symphony 64

Signal not showing up where it’s supposed to and routing incorrect in Pro Tools

If your signal isn’t showing up correctly in Pro Tools, coming out of Pro Tools to the desired outputs, or if the routing isn’t showing up as expected, there are a few things to check. Look below for the section that applies to the Apogee product you’re using:

 

JAM, JAM 96k, MiC, MiC 96k, Groove

  • Confirm that the device you’re using is selected as the ‘Playback Engine’ in Pro Tools by going to the the ‘Setup’ dropdown menu in Pro Tools and selecting ‘Playback Engine’. Make sure your Apogee device is selected in the ‘Playback Engine’ dropdown menu at the top of the window. If you are using JAM or MiC, you will first need to create a ‘Pro Tools Aggregate I/O’ and then you will select ‘Pro Tools Aggregate I/O’ as your ‘Playback Engine’. Click here for setting up JAM for Pro Tools.  Click here for setting up MiC for Pro Tools.
  • You may need to reset the I/O paths in Pro Tools. This is a very common thing. Click on the ‘Setup’ menu in Pro Tools and select ‘I/O’. Once the I/O Setup opens, select all of the channels in the left-hand column and hit ‘Delete’ on your keyboard.  After you’ve deleted them, click the ‘Default’ button in the lower part of the screen. Follow the same steps for each tab in I/O Setup. Once you have gone through these steps in each tab, click the ‘OK’ button to confirm changes and exit.

 

ONE (every model), GiO, Duet (every model), Quartet, Ensemble (every model)

  • Confirm that you are using the correct inputs/outputs on your device. Click here for instructions on how to setup ONE.  Click here for instructions on how to setup Duet.  Click here for instructions on how to setup Quartet.
  • Confirm that the device you’re using is selected as the ‘Playback Engine’ in Pro Tools by going to the the ‘Setup’ dropdown menu in Pro Tools and selecting ‘Playback Engine’. Make sure your Apogee device is selected in the ‘Playback Engine’ dropdown menu at the top of the window.
  • Launch ‘Apogee Maestro’ and click the ‘Reset Routing’ button in both the ‘Input Routing’ and ‘Output Routing’ tabs. If you’re using an Avid Duet or Avid Quartet, you will use ‘Pro Tools I/O Control’ app instead of Maestro. Click here if you need to download the Pro Tools I/O Control app for Avid Duet or Quartet.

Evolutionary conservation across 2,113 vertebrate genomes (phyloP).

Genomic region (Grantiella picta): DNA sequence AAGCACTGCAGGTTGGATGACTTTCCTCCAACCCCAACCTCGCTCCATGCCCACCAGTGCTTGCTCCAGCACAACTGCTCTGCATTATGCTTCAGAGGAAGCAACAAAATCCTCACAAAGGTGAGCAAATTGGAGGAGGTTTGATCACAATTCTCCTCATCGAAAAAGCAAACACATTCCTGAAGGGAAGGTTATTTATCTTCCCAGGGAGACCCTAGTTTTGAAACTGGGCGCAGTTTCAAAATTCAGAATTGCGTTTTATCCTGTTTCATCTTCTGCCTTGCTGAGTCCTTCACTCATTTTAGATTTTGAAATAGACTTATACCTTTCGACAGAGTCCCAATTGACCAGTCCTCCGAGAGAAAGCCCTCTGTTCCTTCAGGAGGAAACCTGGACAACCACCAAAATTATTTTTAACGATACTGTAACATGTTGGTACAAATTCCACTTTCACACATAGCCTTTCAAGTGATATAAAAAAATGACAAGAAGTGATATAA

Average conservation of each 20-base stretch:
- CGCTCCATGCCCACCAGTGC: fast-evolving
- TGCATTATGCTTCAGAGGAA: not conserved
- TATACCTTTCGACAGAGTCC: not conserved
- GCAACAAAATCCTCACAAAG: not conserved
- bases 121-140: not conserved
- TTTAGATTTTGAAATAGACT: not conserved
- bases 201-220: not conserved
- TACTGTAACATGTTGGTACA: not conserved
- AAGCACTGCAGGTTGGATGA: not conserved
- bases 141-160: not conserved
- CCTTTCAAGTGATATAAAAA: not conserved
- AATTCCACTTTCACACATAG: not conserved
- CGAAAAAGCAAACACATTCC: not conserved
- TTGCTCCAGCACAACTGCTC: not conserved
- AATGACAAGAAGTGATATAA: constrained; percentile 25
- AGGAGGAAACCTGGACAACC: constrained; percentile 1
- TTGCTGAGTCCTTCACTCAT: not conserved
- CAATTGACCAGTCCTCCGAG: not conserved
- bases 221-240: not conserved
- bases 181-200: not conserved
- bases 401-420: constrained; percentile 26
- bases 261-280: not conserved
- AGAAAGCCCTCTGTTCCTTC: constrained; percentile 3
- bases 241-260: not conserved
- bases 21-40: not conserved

• You may need to reset the I/O paths in Pro Tools. This is a very common thing. Click on the ‘Setup’ menu in Pro Tools and select ‘I/O’. Once the I/O Setup opens, select all of the channels in the left-hand column and hit ‘Delete’ on your keyboard.  After you’ve deleted them, click the ‘Default’ button in the lower part of the screen. Follow the same steps for each tab in I/O Setup. Once you have gone through these steps in each tab, click the ‘OK’ button to confirm changes and exit.

Symphony I/O, Symphony I/O MkII, AD16x, DA16x, Rosetta 200, Rosetta 800

 

 

The Symphony Source setting keeps getting set to the wrong Port selection

The port selection switching back to the wrong setting (port 1 if you’re trying to use 2 ports or ports 1-2 if you’re trying to use 1 port) is caused by a preference file getting corrupted. This can happen from using System Preferences Sound to make your audio selections. We recommend only using Audio MIDI Setup (Applications> Utilities> Audio MIDI Setup) from now on.

To fix this issue, please follow these steps in the exact order:

– Go to the following location:

MacHD> Library> Preferences> Audio

– Once you’re in the ‘Audio’ folder, there should be 2 files in there:

com.apple.audio.DeviceSettings.plist
com.apple.audio.SystemSettings.plist

– Trash both of these files and empty the trash.

– If you still have the Symphony Release Installer package on your desktop or downloads folder, open it. If not, download it from our website and open it.

– Launch the Symphony Uninstaller and run it. Restart your Mac after the uninstall has completed.

– Open the Symphony Release Installer package and run the Symphony Software Installer. Restart your Mac after the install has completed.

– It’s a good idea to connect your Symphony I/O(s) to your Mac via USB and launch the ‘Symphony I/O Firmware Updater’ (Applications> Utilities> Symphony I/O Firmware Updater) just to double-check that your firmware is all on the current versions. If it’s not, update it. If it is, move to the next step.

– Launch Audio MIDI Setup (Applications> Utilities> Audio MIDI Setup). We recommend using Audio MIDI Setup instead of System Preferences Sound.
Make sure that ‘Symphony64′ (PCIe or Thunderbridge) is selected in the left-side column. In the ‘Source’ menu on the right, choose the appropriate port selection depending on how many Symphony I/Os you have. If you have 1 unit, choose ‘Port 1: 32ch’if you have 2 units, choose ‘Ports 1-2: 64Chs’. Quit Audio MIDI Setup and restart the computer.  Wait until the unit/units sync and stop clicking before launching Maestro. This can take a couple minutes if you’re using 2 Symphony I/Os.

 

 

 

 

What is ‘VBus’ and how do you use it?

Apogee’s VBus creates virtual hardware buses to allow expanded routing of audio within one application or between different audio applications. For example, it’s possible in Logic Pro to record a submix of multiple audio tracks onto a new audio track as described below. It’s also possible to route between two audio applications by selecting a VBus output in the source application and a VBus input in the destination application.